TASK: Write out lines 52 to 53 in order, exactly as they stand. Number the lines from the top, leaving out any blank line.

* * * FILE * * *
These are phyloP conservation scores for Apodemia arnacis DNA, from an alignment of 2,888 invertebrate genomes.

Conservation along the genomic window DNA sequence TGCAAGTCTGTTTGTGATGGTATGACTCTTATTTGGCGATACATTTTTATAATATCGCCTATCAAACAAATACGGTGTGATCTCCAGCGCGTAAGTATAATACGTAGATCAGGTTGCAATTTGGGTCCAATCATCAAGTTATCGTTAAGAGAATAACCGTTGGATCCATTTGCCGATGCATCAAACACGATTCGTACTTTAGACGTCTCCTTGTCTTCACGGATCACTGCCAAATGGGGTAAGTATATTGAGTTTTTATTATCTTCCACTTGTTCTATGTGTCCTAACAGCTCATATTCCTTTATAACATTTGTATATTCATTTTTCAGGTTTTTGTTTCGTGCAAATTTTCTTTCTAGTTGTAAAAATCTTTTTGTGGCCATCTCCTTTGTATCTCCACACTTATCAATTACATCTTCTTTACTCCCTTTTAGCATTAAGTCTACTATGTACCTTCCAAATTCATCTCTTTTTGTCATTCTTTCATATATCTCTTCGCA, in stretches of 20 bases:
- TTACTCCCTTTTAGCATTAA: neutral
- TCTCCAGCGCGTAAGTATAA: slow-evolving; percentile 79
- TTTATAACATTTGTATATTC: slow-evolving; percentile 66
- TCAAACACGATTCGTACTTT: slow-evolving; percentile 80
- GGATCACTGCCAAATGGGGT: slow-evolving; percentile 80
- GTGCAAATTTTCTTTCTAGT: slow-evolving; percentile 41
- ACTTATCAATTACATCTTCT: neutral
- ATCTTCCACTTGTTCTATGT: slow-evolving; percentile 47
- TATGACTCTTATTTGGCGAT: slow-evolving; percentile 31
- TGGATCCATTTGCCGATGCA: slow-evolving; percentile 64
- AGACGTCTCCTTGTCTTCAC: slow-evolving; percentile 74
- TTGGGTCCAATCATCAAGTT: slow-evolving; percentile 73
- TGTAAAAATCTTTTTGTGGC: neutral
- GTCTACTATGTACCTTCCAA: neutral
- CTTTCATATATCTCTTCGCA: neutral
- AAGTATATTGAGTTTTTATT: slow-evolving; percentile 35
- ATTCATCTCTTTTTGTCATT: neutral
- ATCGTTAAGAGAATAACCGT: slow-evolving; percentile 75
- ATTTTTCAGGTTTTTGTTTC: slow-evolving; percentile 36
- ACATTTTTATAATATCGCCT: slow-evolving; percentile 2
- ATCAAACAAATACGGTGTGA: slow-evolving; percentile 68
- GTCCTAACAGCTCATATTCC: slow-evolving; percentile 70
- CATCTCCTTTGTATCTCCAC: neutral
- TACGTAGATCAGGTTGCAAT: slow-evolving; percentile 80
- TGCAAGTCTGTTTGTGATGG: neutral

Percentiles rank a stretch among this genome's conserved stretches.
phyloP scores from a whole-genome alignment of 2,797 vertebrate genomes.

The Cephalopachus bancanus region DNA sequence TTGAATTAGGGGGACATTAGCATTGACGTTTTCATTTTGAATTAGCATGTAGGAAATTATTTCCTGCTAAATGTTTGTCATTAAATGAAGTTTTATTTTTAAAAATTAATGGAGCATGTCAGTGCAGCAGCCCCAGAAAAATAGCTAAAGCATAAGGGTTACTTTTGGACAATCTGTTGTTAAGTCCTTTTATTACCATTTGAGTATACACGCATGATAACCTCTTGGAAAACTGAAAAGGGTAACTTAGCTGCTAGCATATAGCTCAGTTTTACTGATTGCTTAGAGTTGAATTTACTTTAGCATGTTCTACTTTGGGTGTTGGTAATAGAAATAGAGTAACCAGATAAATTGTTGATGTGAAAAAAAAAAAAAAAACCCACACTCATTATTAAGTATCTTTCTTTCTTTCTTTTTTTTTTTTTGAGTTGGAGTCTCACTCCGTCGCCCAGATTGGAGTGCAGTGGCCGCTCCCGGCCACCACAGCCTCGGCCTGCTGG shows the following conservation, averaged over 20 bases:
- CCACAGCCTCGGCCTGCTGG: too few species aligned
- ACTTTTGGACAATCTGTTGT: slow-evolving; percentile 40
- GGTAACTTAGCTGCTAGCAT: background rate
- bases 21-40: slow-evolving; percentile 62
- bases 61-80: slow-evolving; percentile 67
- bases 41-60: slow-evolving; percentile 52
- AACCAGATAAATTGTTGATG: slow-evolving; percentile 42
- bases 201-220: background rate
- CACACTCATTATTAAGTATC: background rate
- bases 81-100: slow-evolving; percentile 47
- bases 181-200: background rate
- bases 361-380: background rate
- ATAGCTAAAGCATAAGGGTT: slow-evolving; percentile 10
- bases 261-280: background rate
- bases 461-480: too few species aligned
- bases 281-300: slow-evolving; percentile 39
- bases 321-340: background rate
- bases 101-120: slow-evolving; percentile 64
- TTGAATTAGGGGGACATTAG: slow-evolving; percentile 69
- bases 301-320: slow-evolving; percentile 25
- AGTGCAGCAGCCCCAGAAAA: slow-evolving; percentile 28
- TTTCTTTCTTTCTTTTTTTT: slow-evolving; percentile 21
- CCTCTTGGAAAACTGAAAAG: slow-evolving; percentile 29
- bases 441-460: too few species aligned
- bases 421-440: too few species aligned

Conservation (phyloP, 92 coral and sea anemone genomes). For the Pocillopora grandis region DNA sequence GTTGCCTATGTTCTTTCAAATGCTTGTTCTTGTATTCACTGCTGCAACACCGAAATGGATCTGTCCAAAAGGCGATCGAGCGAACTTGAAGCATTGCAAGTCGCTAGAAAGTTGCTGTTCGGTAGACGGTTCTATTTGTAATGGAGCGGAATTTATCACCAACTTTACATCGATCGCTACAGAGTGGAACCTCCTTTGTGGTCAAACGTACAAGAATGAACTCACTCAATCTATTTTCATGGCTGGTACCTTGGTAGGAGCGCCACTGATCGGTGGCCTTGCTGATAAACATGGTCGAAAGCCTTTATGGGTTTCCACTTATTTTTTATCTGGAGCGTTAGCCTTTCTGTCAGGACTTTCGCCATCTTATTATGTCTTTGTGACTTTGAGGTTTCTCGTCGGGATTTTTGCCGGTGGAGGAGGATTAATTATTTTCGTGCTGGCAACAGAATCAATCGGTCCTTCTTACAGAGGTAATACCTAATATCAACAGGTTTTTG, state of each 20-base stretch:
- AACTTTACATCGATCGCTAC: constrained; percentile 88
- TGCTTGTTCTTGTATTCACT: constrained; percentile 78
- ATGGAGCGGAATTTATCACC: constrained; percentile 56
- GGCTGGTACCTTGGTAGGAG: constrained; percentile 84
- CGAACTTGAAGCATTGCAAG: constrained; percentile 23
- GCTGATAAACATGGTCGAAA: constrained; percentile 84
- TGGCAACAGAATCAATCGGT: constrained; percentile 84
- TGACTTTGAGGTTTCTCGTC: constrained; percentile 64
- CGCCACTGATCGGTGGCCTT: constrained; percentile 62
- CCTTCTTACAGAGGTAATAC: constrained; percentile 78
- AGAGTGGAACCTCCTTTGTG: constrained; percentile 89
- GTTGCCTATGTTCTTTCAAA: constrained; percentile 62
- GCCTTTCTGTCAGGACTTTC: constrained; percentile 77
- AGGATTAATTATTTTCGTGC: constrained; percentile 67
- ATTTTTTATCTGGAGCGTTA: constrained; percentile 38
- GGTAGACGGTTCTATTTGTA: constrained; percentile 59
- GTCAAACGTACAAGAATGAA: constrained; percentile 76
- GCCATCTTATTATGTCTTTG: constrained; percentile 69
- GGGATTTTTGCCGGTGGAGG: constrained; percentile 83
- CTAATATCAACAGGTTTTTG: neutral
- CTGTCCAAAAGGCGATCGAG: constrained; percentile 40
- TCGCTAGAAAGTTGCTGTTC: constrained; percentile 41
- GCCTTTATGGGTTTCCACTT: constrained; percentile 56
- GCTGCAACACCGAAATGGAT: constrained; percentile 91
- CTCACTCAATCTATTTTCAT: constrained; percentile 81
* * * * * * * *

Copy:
- TTTCTTTCTTTCTTTTTTTT: slow-evolving; percentile 21
- CCTCTTGGAAAACTGAAAAG: slow-evolving; percentile 29